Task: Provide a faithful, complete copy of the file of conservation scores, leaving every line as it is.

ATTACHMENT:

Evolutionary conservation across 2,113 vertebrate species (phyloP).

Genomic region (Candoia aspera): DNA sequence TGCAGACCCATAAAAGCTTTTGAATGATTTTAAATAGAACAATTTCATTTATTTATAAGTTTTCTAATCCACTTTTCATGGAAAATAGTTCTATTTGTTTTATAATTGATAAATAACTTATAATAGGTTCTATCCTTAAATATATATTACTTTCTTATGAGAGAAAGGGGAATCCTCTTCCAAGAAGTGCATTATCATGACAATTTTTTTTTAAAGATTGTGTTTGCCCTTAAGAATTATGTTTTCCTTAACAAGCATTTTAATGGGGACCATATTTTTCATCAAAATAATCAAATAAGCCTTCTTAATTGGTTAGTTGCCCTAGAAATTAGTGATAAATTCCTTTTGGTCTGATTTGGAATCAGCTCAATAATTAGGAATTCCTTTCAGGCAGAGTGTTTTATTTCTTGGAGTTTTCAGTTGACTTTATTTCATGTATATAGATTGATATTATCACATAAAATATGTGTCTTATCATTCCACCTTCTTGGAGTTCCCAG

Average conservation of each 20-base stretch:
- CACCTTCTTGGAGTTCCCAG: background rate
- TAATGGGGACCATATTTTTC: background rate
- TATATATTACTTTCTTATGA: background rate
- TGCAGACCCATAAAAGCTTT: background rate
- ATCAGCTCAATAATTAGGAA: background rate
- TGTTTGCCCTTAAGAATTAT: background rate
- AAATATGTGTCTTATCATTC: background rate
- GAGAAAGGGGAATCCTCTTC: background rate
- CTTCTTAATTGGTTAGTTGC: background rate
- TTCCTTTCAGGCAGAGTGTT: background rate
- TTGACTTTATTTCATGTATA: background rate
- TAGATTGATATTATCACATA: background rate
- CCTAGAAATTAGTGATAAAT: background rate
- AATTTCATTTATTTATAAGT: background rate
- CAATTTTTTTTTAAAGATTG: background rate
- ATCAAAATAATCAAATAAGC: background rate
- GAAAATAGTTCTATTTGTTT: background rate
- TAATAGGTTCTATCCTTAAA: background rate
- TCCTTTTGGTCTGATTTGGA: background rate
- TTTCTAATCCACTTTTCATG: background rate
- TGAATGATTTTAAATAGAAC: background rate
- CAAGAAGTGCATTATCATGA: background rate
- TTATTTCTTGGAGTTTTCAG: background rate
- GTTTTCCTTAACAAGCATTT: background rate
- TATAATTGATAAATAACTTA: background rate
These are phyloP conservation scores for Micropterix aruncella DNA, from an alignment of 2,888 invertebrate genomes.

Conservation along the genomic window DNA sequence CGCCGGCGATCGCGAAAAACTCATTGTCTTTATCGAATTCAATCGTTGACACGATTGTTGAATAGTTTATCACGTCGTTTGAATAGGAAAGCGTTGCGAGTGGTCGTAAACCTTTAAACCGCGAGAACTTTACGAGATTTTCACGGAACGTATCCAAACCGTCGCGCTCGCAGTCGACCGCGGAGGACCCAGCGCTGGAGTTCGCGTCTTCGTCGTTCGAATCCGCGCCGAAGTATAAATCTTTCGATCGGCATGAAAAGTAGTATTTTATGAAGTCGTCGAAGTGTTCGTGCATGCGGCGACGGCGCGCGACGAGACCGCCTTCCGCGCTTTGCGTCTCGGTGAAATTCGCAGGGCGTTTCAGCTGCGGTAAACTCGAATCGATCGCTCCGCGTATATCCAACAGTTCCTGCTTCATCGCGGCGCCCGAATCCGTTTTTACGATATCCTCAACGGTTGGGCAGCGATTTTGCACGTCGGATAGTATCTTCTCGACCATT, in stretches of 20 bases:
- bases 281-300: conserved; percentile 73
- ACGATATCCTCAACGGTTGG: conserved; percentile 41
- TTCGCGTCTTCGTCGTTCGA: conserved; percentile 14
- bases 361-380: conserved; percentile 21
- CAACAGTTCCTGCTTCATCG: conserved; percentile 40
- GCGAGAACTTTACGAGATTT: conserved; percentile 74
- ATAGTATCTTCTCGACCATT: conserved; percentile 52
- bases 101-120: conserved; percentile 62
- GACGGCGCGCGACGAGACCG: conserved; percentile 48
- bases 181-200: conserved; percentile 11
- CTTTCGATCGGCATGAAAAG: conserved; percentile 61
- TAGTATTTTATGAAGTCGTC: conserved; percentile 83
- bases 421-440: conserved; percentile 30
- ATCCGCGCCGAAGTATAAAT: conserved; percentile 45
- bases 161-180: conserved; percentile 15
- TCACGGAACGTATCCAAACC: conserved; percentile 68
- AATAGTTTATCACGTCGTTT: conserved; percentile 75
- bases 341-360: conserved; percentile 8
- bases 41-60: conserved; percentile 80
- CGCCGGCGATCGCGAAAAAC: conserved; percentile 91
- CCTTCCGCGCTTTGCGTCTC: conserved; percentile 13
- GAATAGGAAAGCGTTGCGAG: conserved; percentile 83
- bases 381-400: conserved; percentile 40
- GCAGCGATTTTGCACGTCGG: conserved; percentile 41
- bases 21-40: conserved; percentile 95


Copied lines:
Evolutionary conservation across 2,113 vertebrate species (phyloP).

Genomic region (Candoia aspera): DNA sequence TGCAGACCCATAAAAGCTTTTGAATGATTTTAAATAGAACAATTTCATTTATTTATAAGTTTTCTAATCCACTTTTCATGGAAAATAGTTCTATTTGTTTTATAATTGATAAATAACTTATAATAGGTTCTATCCTTAAATATATATTACTTTCTTATGAGAGAAAGGGGAATCCTCTTCCAAGAAGTGCATTATCATGACAATTTTTTTTTAAAGATTGTGTTTGCCCTTAAGAATTATGTTTTCCTTAACAAGCATTTTAATGGGGACCATATTTTTCATCAAAATAATCAAATAAGCCTTCTTAATTGGTTAGTTGCCCTAGAAATTAGTGATAAATTCCTTTTGGTCTGATTTGGAATCAGCTCAATAATTAGGAATTCCTTTCAGGCAGAGTGTTTTATTTCTTGGAGTTTTCAGTTGACTTTATTTCATGTATATAGATTGATATTATCACATAAAATATGTGTCTTATCATTCCACCTTCTTGGAGTTCCCAG

Average conservation of each 20-base stretch:
- CACCTTCTTGGAGTTCCCAG: background rate
- TAATGGGGACCATATTTTTC: background rate
- TATATATTACTTTCTTATGA: background rate
- TGCAGACCCATAAAAGCTTT: background rate
- ATCAGCTCAATAATTAGGAA: background rate
- TGTTTGCCCTTAAGAATTAT: background rate
- AAATATGTGTCTTATCATTC: background rate
- GAGAAAGGGGAATCCTCTTC: background rate
- CTTCTTAATTGGTTAGTTGC: background rate
- TTCCTTTCAGGCAGAGTGTT: background rate
- TTGACTTTATTTCATGTATA: background rate
- TAGATTGATATTATCACATA: background rate
- CCTAGAAATTAGTGATAAAT: background rate
- AATTTCATTTATTTATAAGT: background rate
- CAATTTTTTTTTAAAGATTG: background rate
- ATCAAAATAATCAAATAAGC: background rate
- GAAAATAGTTCTATTTGTTT: background rate
- TAATAGGTTCTATCCTTAAA: background rate
- TCCTTTTGGTCTGATTTGGA: background rate
- TTTCTAATCCACTTTTCATG: background rate
- TGAATGATTTTAAATAGAAC: background rate
- CAAGAAGTGCATTATCATGA: background rate
- TTATTTCTTGGAGTTTTCAG: background rate
- GTTTTCCTTAACAAGCATTT: background rate
- TATAATTGATAAATAACTTA: background rate
These are phyloP conservation scores for Micropterix aruncella DNA, from an alignment of 2,888 invertebrate genomes.

Conservation along the genomic window DNA sequence CGCCGGCGATCGCGAAAAACTCATTGTCTTTATCGAATTCAATCGTTGACACGATTGTTGAATAGTTTATCACGTCGTTTGAATAGGAAAGCGTTGCGAGTGGTCGTAAACCTTTAAACCGCGAGAACTTTACGAGATTTTCACGGAACGTATCCAAACCGTCGCGCTCGCAGTCGACCGCGGAGGACCCAGCGCTGGAGTTCGCGTCTTCGTCGTTCGAATCCGCGCCGAAGTATAAATCTTTCGATCGGCATGAAAAGTAGTATTTTATGAAGTCGTCGAAGTGTTCGTGCATGCGGCGACGGCGCGCGACGAGACCGCCTTCCGCGCTTTGCGTCTCGGTGAAATTCGCAGGGCGTTTCAGCTGCGGTAAACTCGAATCGATCGCTCCGCGTATATCCAACAGTTCCTGCTTCATCGCGGCGCCCGAATCCGTTTTTACGATATCCTCAACGGTTGGGCAGCGATTTTGCACGTCGGATAGTATCTTCTCGACCATT, in stretches of 20 bases:
- bases 281-300: conserved; percentile 73
- ACGATATCCTCAACGGTTGG: conserved; percentile 41
- TTCGCGTCTTCGTCGTTCGA: conserved; percentile 14
- bases 361-380: conserved; percentile 21
- CAACAGTTCCTGCTTCATCG: conserved; percentile 40
- GCGAGAACTTTACGAGATTT: conserved; percentile 74
- ATAGTATCTTCTCGACCATT: conserved; percentile 52
- bases 101-120: conserved; percentile 62
- GACGGCGCGCGACGAGACCG: conserved; percentile 48
- bases 181-200: conserved; percentile 11
- CTTTCGATCGGCATGAAAAG: conserved; percentile 61
- TAGTATTTTATGAAGTCGTC: conserved; percentile 83
- bases 421-440: conserved; percentile 30
- ATCCGCGCCGAAGTATAAAT: conserved; percentile 45
- bases 161-180: conserved; percentile 15
- TCACGGAACGTATCCAAACC: conserved; percentile 68
- AATAGTTTATCACGTCGTTT: conserved; percentile 75
- bases 341-360: conserved; percentile 8
- bases 41-60: conserved; percentile 80
- CGCCGGCGATCGCGAAAAAC: conserved; percentile 91
- CCTTCCGCGCTTTGCGTCTC: conserved; percentile 13
- GAATAGGAAAGCGTTGCGAG: conserved; percentile 83
- bases 381-400: conserved; percentile 40
- GCAGCGATTTTGCACGTCGG: conserved; percentile 41
- bases 21-40: conserved; percentile 95